Tag Archives: gas

Gas Prices Rise; EVERYBODY PANIC!

Here we go again.

According to the news media, gas prices are at record highs — for February! — and this somehow is cause for panic because even though gas prices have been higherin August 2008! — it means that they’re gonna be higher in May 2012 … just because!

I mean, good grief. If the news media is pressing the panic button, it must be because they’re tired of talking about vaginas and birth control pills. The funniest thing is watching Newt Gingrich remind everyone what the price of gas was when he was Speaker of the House, which was back in the last century. He then tells us what the price of gas was on Obama’s inauguration day, completely skipping over the roller coaster Bush years, including the record highs of 2008. Yeah, I know Republicans wish the Bush years never happened, join the club! But sorry dude, you can’t.

Nothing angers me more than the malfeasance that is our news media’s coverage of the gas price issue. Most of the time they’ll just shove a microphone in the face of some poor schlub trying to make it into work in the morning and record people complaining about something we’ve always complained about, since forever. Good grief, I remember people complaining about $1 a gallon gasoline, and I’m not that old.

It’s as if the news media has decided to not even bother and explain the issue. It’s just too hard, the poor dears know we idiot Americans can’t possibly comprehend gas prices rising due to things like Iran, China, Greece and increased demand from a stronger economy. So much easier to spread panic, I guess. Why don’t folks like Charlie Rose and Brian Williams actually inform the public? Instead, I watched Charlie Rose this morning let Newt blather on about stuff that has no effect on gas prices whatsoever without doing his fucking job and actually conducting an interview. You know, back in my day an interview involved two people, one asking questions and one answering them. This morning, Rose just basically turned on Newt’s mic, then went to the bathroom with his newspaper and cup of coffee.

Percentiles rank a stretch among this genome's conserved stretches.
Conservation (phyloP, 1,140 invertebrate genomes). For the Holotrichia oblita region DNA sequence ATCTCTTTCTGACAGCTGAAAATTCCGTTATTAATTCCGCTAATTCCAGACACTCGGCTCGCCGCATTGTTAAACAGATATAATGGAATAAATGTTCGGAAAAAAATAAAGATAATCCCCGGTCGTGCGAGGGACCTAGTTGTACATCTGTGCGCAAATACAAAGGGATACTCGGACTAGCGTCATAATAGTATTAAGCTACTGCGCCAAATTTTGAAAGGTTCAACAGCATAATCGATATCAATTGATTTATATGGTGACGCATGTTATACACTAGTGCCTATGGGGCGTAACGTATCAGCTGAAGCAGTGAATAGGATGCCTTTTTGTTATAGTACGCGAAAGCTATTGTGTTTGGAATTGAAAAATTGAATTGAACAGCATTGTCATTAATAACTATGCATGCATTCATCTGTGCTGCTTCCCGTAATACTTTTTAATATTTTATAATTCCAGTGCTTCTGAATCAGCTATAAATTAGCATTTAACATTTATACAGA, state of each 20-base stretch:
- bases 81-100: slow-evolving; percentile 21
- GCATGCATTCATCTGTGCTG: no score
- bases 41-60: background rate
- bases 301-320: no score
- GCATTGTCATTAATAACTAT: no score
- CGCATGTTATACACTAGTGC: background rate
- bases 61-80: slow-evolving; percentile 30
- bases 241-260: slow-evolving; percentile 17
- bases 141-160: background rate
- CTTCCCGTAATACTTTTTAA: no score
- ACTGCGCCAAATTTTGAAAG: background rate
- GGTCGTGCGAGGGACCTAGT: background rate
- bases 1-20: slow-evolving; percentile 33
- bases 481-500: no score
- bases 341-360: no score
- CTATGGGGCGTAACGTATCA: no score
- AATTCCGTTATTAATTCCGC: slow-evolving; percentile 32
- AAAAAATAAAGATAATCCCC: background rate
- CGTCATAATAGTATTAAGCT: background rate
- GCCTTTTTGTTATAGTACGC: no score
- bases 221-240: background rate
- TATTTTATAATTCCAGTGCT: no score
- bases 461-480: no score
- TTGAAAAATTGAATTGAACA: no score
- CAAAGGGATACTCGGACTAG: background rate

As I wrote back in December, America is actually exporting more refined oil product than it’s importing these days. For the first time since 1949. How this makes President Obama anti-domestic energy, I have no idea.

These are the facts but you sure don’t hear the TV newsbots mentioning that. Gas prices are high right now because of global geopolitical conditions that U.S. consumers have very little control over and a strengthening economy which has increased demand. There is nothing magical about this being the month of February, nor is there any guarantee that these conditions will exist in May or June. There is no voodoo surrounding the time of year when gas prices have risen. I remember one Memorial Day weekend when they actually went down.

Here’s a nice little chart showing gas prices in the U.S.:

Every time the roller coaster edges up, the news media pushes the panic button. Frankly, I’m sick of it. It’s lazy, irresponsible, and does not inform the public. Instead, it fosters ignorance and partisanship, because it allows Republican talking points to take hold.

Instead of inciting panic, the news media should be spreading accurate information about why gas prices behave the way they do. That way an informed public could come together and actually agree on some kind of national energy policy enabling the country to weather these inevitable ups and downs over which we have little control.

Here’s an idea from Time’s Bryan Walsh:

In fact, it’s not the price of gas the President should focus on — it’s the effect high gas prices can have on the economy. A more energy-efficient economy — from gas mileage on up — is naturally more resilient to high energy prices. That’s one area the President can help shape — and it’s an area President Obama has found quiet success. The White House has pushed through measures that will mandate significant increases in the Corporate Average Fuel Economy rules, which means in the future, American drivers will be better protected against the next big hike in gas prices. And that’s not something one hears often from the Republican presidential field.